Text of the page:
The maps on which you fight throughout the story of SFIII deserve a special mention as well; the flat, top-down environments of the Genesis titles are replaced by fully three-dimensional (and again, rotatable) battlefields and rooms where your armies can find themselves fighting on different levels (flying characters can actually fly across chasms) and in several instances on multiple, separate AREAS to achieve an objective.

And to make things even more interesting, each chapter (several in each Scenario) contains at least one optional dungeon/temple/tomb on the battle map where weapons and items that can't be obtained anywhere else are hidden. While the rest of your army continues the battle outside (and DON'T make the mistake of beating the last enemy before recovering everything inside or you lose it FOREVER; you only have a SINGLE opportunity to go into the temple even if you Egress back to the last Church where you saved), whichever character(s) you send in must A) open every chest they can (and some...even certain CHARACTERS...are hidden in these areas and you must end your turn on a specific square to find them similarly to Fire Emblem!) and B) prevent thieves (which always run into the site ahead of your character(s) from opening the chests themselves and absconding with your loot).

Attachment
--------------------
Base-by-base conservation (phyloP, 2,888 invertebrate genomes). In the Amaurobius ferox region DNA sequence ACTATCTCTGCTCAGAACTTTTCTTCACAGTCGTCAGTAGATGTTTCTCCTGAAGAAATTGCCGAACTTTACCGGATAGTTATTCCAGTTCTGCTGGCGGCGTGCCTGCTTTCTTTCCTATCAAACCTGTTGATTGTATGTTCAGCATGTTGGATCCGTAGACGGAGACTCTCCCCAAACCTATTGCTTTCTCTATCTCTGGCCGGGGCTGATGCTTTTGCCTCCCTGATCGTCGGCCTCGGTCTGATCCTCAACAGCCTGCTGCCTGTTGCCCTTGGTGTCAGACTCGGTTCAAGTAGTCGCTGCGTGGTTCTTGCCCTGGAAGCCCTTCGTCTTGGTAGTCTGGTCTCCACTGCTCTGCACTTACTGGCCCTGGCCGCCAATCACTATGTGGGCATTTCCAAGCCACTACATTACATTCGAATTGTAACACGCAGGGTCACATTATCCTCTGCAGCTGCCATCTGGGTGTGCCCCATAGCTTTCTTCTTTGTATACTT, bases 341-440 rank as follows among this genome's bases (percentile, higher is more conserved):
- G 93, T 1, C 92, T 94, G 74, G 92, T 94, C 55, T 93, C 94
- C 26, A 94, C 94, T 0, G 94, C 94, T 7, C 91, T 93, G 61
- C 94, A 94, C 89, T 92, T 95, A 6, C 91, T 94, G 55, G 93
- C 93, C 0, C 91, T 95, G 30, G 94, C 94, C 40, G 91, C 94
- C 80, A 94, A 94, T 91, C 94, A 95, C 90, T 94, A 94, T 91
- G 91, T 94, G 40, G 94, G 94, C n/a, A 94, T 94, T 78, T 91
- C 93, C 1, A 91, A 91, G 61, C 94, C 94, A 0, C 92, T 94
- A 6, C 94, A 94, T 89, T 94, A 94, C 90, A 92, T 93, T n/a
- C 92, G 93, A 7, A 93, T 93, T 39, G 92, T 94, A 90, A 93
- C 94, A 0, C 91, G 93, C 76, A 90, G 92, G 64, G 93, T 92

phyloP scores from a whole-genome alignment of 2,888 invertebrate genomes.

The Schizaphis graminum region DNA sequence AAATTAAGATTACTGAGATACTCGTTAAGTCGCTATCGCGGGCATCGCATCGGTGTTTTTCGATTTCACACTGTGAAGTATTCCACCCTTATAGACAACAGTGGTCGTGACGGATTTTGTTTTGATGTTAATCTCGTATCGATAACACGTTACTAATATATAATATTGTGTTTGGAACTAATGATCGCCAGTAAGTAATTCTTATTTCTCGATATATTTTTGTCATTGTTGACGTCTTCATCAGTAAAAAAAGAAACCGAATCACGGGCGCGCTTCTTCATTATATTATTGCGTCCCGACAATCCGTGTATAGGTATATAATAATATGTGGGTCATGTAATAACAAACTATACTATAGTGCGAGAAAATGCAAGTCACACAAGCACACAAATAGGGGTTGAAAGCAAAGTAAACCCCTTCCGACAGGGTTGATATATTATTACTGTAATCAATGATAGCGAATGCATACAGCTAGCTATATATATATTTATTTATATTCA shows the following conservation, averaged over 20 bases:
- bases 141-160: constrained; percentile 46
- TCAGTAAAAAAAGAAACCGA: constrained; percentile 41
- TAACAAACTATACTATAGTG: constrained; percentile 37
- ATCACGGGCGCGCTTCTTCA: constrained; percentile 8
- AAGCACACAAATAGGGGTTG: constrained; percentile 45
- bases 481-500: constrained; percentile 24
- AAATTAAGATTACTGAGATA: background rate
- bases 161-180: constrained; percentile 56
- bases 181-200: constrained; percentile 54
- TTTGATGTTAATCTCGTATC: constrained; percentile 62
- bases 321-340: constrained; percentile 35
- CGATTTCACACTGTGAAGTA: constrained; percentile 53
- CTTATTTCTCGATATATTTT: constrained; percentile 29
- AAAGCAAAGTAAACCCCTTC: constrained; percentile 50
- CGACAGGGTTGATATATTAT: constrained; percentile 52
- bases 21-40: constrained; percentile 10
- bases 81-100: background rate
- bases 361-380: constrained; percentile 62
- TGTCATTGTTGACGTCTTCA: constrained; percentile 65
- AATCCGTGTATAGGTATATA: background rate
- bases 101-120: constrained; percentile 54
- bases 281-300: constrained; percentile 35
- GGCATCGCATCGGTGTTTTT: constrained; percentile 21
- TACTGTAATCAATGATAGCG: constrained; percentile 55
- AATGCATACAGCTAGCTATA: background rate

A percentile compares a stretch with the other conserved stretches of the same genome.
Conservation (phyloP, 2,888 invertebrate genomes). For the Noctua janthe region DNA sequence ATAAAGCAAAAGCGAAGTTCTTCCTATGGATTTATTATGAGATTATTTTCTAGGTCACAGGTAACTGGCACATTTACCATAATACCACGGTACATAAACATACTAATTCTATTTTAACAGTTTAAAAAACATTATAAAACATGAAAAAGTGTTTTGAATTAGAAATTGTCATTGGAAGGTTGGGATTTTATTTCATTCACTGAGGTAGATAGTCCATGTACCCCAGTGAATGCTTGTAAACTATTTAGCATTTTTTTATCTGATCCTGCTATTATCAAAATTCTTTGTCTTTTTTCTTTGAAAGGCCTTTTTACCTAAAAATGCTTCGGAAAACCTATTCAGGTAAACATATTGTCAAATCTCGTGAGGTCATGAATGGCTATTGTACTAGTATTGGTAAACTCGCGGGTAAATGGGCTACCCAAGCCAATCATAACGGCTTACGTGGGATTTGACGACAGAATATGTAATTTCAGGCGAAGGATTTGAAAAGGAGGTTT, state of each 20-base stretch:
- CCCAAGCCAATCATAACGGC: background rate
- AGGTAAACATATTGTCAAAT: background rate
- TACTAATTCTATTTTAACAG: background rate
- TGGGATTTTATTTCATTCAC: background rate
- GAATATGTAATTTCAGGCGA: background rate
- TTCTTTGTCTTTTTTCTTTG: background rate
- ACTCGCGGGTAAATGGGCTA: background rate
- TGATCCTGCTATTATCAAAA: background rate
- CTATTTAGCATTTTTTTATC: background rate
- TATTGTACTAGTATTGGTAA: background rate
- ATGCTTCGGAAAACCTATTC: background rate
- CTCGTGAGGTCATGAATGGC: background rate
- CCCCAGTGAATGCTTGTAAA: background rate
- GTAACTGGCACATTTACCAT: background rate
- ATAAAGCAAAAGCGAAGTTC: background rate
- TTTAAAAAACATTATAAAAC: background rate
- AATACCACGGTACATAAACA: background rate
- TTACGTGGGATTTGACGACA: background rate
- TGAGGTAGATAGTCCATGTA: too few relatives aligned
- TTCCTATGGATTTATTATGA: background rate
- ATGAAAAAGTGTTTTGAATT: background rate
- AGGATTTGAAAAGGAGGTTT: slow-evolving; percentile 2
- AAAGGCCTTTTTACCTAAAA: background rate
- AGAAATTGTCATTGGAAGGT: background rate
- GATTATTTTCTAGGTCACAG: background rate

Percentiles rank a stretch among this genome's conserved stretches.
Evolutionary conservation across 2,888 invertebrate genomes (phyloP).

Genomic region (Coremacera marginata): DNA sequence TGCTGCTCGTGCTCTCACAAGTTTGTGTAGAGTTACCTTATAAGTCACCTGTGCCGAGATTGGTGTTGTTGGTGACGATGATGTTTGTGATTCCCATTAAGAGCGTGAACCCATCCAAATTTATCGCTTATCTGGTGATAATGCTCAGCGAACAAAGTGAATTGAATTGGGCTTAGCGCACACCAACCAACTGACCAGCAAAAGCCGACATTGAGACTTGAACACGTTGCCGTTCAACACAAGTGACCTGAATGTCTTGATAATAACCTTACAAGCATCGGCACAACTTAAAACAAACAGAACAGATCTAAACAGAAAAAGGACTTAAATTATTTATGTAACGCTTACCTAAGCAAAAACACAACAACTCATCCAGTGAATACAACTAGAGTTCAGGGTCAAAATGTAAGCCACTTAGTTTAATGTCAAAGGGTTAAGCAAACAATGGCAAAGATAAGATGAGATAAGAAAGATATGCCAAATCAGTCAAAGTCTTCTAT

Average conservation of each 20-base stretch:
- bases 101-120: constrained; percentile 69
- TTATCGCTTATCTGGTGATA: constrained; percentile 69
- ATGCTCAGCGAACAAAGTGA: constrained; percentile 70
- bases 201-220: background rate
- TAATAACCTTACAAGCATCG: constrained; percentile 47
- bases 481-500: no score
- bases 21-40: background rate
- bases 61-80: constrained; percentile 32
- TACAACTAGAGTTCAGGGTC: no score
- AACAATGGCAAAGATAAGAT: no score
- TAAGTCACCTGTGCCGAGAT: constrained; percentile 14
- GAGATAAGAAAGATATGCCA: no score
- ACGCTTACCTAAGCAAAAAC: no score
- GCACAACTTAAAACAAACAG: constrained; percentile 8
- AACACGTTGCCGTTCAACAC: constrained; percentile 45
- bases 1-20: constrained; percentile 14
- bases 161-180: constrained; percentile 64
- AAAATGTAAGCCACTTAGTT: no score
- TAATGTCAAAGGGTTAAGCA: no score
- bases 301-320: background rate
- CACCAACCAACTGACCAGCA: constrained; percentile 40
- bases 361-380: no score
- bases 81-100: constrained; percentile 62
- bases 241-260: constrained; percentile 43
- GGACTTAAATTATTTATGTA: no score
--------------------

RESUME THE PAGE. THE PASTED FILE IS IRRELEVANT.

Scenario 1 put you in charge of Synbios and his Republican Army, whose country had split from the Empire years ealier. When at the beginning of the game the Emperor himself is kidnapped at a peace conference with the Republic in an Imperial city, Synbios and his crew must get out of hostile territory while trying to find the truth about what happened and clear their country's responsibility.